4

In a statement urging Israel to abandon idolatry and return to the Lord (Jehovah) Samuel says:

And Samuel spake unto all the house of Israel, saying, If ye do return unto the LORD with all your hearts, then put away the strange gods and Ashtaroth from among you, and prepare your hearts unto the LORD, and serve him only: and he will deliver you out of the hand of the Philistines. - 1 Samuel 7:3

This theme of serving God only as illustrated by forgoing the service of idols or false prophets and returning to the service of Jehovah God is oft repeated in Scripture:

Thou shalt not hearken unto the words of that prophet, or that dreamer of dreams: for the LORD your God proveth you, to know whether ye love the LORD your God with all your heart and with all your soul. Ye shall walk after the LORD your God, and fear him, and keep his commandments, and obey his voice, and ye shall serve him, and cleave unto him. - Deuteronomy 13:3-4

Now therefore fear the LORD, and serve him in sincerity and in truth: and put away the gods which your fathers served on the other side of the flood, and in Egypt; and serve ye the LORD.  And if it seem evil unto you to serve the LORD, choose you this day whom ye will serve; whether the gods which your fathers served that were on the other side of the flood, or the gods of the Amorites, in whose land ye dwell: but as for me and my house, we will serve the LORD. - Joshua 24:14-15 

This theme is picked up by Jesus in responding to the temptations of Satan in the desert and recorded almost identically in both Matthew and Luke:

And saith unto him, All these things will I give thee, if thou wilt fall down and worship me.  Then saith Jesus unto him, Get thee hence, Satan: for it is written, Thou shalt worship the Lord thy God, and him only shalt thou serve. - Matthew 4:9-10

If thou therefore wilt worship me, all shall be thine. And Jesus answered and said unto him, Get thee behind me, Satan: for it is written, Thou shalt worship the Lord thy God, and him only shalt thou serve. - Luke 4:7-8

It is interesting to note how, in responding to the temptation to worship Satan, Jesus links worship and service of God together. To worship an idol is to serve that idol and to serve a false God is to worship that God. Jesus categorically declares (and also echoes all of God's revelation to us) that only God, Jehovah God, the Lord Almighty should be worshiped and served.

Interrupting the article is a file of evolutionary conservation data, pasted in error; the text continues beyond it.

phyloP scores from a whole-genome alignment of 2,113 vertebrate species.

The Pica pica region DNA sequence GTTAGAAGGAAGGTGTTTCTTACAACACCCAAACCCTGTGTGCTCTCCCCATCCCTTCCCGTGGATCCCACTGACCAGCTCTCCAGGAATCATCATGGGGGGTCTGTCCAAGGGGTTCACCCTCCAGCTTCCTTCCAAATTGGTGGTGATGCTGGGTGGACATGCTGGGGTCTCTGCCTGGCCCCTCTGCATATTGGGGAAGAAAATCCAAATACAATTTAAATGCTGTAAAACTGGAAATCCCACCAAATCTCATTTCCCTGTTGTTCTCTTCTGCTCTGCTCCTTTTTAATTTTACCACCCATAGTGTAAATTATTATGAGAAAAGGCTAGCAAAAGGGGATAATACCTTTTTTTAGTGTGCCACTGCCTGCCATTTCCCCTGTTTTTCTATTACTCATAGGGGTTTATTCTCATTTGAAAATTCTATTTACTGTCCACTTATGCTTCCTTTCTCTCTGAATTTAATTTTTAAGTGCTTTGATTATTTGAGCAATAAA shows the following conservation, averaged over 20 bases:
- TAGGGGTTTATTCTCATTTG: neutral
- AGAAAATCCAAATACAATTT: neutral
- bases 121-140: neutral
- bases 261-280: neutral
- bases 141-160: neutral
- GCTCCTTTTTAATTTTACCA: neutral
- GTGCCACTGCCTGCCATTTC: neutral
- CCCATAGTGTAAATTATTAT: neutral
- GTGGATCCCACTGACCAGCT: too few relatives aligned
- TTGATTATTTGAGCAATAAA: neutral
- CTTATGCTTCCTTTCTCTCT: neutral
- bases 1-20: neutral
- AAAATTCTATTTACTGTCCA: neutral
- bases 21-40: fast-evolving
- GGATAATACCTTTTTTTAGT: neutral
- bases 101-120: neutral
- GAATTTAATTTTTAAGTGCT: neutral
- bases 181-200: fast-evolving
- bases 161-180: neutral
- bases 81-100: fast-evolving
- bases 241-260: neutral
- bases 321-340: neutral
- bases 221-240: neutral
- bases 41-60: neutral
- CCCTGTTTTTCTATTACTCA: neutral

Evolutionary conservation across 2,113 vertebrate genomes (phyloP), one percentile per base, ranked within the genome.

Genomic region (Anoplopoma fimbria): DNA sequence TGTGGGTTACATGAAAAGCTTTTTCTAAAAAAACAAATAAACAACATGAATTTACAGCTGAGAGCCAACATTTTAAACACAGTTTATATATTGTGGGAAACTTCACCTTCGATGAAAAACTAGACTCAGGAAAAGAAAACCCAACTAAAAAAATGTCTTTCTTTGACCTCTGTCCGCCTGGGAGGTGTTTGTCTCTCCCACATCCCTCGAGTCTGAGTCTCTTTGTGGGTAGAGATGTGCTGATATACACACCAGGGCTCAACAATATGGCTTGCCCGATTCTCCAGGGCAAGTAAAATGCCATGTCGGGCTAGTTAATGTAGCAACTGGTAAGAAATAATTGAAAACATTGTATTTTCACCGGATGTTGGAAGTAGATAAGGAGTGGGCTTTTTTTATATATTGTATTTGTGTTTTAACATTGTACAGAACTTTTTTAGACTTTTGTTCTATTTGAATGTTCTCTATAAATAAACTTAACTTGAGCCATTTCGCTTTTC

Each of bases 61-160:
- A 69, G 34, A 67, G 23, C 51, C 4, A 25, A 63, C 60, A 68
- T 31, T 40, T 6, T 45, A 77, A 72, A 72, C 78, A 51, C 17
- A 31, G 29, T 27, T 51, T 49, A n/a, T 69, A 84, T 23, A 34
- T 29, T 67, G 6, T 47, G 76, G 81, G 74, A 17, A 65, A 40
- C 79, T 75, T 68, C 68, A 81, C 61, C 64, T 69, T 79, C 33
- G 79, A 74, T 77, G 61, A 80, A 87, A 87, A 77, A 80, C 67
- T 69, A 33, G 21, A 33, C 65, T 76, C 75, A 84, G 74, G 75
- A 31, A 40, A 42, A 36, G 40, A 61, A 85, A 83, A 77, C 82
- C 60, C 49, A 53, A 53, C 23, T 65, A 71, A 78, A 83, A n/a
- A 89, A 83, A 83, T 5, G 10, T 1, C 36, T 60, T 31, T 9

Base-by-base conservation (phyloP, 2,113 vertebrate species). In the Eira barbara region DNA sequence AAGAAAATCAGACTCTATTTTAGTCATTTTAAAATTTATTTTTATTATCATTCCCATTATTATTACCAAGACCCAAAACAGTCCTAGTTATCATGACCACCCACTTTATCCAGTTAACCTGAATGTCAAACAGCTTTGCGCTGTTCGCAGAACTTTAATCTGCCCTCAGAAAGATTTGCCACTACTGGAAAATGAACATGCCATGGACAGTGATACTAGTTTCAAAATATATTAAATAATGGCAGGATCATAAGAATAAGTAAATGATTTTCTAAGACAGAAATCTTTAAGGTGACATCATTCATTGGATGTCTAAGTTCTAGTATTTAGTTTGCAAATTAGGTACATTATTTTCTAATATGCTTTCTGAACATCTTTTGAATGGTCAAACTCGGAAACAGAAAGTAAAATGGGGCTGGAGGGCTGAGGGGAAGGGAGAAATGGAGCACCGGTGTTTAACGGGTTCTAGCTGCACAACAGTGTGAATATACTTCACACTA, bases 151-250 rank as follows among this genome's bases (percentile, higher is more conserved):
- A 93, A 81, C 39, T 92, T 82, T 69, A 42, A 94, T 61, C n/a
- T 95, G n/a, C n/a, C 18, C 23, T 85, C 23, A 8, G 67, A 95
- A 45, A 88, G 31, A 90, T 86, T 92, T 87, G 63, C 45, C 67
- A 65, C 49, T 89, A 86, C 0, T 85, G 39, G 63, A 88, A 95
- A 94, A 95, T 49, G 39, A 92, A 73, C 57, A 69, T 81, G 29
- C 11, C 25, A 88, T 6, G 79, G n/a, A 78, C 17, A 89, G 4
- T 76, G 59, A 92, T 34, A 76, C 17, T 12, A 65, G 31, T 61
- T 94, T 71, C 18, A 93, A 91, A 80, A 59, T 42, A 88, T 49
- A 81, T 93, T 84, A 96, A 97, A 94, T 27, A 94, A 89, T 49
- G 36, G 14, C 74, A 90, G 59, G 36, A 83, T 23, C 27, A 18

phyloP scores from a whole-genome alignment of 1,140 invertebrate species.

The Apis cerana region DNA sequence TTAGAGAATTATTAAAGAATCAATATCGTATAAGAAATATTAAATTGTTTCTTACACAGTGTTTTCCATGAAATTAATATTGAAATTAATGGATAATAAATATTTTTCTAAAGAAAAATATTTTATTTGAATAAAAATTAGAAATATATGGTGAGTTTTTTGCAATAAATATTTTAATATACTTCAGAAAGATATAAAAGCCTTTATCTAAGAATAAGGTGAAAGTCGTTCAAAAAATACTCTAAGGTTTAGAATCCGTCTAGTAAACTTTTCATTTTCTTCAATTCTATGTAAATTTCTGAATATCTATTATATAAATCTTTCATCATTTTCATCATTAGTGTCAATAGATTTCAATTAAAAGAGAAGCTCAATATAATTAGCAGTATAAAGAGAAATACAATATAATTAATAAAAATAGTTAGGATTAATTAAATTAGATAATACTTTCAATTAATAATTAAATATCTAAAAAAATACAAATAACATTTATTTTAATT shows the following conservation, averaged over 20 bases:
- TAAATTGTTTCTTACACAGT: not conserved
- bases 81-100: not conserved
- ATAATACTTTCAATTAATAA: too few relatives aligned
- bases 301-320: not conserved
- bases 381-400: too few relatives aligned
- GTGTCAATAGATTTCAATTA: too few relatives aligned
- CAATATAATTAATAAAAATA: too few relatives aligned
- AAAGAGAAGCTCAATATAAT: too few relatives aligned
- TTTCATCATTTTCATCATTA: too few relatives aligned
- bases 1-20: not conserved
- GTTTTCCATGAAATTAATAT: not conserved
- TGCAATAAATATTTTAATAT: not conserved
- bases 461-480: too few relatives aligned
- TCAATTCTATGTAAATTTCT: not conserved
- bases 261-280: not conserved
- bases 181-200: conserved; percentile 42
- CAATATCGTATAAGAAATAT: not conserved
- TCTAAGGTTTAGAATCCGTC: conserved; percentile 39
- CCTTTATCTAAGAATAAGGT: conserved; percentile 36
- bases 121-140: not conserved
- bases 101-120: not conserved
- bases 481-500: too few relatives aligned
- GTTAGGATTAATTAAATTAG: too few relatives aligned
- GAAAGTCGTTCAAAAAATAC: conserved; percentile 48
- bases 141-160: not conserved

Servants, obey in all things your masters according to the flesh; not with eyeservice, as menpleasers; but in singleness of heart, fearing God: And whatsoever ye do, do it heartily, as to the Lord, and not unto men; Knowing that of the Lord ye shall receive the reward of the inheritance: for ye serve the Lord Christ. - Colossians 3:22-24

And in another place, regardless of what is meant by the strange Chaldean word mammon, Jesus says that two different masters (one God and one non-God) cannot both be served:

No man can serve two masters: for either he will hate the one, and love the other; or else he will hold to the one, and despise the other. Ye cannot serve God and mammon. - Matthew 6:24

My question, therefore is, given Jesus exhortation to serve the Lord thy God only and the apostle Paul's reminder that it is the Lord Christ whom Christians serve: Whom do Biblical Unitarians serve?

15
  • 3
    @Peter Turner The Q you link is asking Trinitarians who the Lord (Yahweh) in the OT is, to them. This new Q is asking Unitarians to explain their understanding of the 3 OT and 4 NT texts quoted about 'Lord'. Answers would require a lot more by way of exposition than the linked Q seeking a Tritarian view.
    – Anne
    Jan 26, 2023 at 14:31
  • 2